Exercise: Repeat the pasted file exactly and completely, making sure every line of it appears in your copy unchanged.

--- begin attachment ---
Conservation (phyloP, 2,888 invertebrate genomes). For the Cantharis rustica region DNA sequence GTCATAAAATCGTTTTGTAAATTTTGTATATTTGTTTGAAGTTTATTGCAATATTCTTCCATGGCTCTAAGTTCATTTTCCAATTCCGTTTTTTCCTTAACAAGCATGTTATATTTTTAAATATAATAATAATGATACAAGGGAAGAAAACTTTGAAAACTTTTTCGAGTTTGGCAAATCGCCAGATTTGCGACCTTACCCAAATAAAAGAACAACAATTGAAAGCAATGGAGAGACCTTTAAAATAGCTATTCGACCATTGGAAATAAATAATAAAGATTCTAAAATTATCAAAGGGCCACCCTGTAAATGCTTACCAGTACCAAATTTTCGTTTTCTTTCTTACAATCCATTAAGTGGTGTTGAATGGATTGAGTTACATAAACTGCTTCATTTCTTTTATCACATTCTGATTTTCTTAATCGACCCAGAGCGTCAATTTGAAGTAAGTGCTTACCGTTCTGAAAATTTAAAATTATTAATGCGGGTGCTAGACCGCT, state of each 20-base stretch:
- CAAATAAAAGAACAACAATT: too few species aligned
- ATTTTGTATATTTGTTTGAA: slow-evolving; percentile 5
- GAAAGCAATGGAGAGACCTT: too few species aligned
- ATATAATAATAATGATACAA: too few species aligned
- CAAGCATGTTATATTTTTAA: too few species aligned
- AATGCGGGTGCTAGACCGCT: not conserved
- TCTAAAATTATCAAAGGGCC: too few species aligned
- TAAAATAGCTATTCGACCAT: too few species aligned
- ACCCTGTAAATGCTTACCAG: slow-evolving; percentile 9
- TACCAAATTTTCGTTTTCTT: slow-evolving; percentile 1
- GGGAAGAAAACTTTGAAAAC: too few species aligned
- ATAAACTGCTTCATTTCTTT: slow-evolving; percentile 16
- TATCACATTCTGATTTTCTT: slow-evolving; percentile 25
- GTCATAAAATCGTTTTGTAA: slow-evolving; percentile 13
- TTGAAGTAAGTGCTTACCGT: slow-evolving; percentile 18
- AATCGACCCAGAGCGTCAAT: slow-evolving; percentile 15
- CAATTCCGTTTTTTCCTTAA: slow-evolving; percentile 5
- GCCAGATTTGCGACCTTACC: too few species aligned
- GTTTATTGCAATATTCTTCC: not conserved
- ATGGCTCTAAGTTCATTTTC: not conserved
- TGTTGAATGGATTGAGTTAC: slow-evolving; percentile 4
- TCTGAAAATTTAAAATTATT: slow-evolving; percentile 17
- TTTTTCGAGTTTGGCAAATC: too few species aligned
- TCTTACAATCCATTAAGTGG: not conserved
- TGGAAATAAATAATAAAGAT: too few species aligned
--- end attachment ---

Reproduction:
Conservation (phyloP, 2,888 invertebrate genomes). For the Cantharis rustica region DNA sequence GTCATAAAATCGTTTTGTAAATTTTGTATATTTGTTTGAAGTTTATTGCAATATTCTTCCATGGCTCTAAGTTCATTTTCCAATTCCGTTTTTTCCTTAACAAGCATGTTATATTTTTAAATATAATAATAATGATACAAGGGAAGAAAACTTTGAAAACTTTTTCGAGTTTGGCAAATCGCCAGATTTGCGACCTTACCCAAATAAAAGAACAACAATTGAAAGCAATGGAGAGACCTTTAAAATAGCTATTCGACCATTGGAAATAAATAATAAAGATTCTAAAATTATCAAAGGGCCACCCTGTAAATGCTTACCAGTACCAAATTTTCGTTTTCTTTCTTACAATCCATTAAGTGGTGTTGAATGGATTGAGTTACATAAACTGCTTCATTTCTTTTATCACATTCTGATTTTCTTAATCGACCCAGAGCGTCAATTTGAAGTAAGTGCTTACCGTTCTGAAAATTTAAAATTATTAATGCGGGTGCTAGACCGCT, state of each 20-base stretch:
- CAAATAAAAGAACAACAATT: too few species aligned
- ATTTTGTATATTTGTTTGAA: slow-evolving; percentile 5
- GAAAGCAATGGAGAGACCTT: too few species aligned
- ATATAATAATAATGATACAA: too few species aligned
- CAAGCATGTTATATTTTTAA: too few species aligned
- AATGCGGGTGCTAGACCGCT: not conserved
- TCTAAAATTATCAAAGGGCC: too few species aligned
- TAAAATAGCTATTCGACCAT: too few species aligned
- ACCCTGTAAATGCTTACCAG: slow-evolving; percentile 9
- TACCAAATTTTCGTTTTCTT: slow-evolving; percentile 1
- GGGAAGAAAACTTTGAAAAC: too few species aligned
- ATAAACTGCTTCATTTCTTT: slow-evolving; percentile 16
- TATCACATTCTGATTTTCTT: slow-evolving; percentile 25
- GTCATAAAATCGTTTTGTAA: slow-evolving; percentile 13
- TTGAAGTAAGTGCTTACCGT: slow-evolving; percentile 18
- AATCGACCCAGAGCGTCAAT: slow-evolving; percentile 15
- CAATTCCGTTTTTTCCTTAA: slow-evolving; percentile 5
- GCCAGATTTGCGACCTTACC: too few species aligned
- GTTTATTGCAATATTCTTCC: not conserved
- ATGGCTCTAAGTTCATTTTC: not conserved
- TGTTGAATGGATTGAGTTAC: slow-evolving; percentile 4
- TCTGAAAATTTAAAATTATT: slow-evolving; percentile 17
- TTTTTCGAGTTTGGCAAATC: too few species aligned
- TCTTACAATCCATTAAGTGG: not conserved
- TGGAAATAAATAATAAAGAT: too few species aligned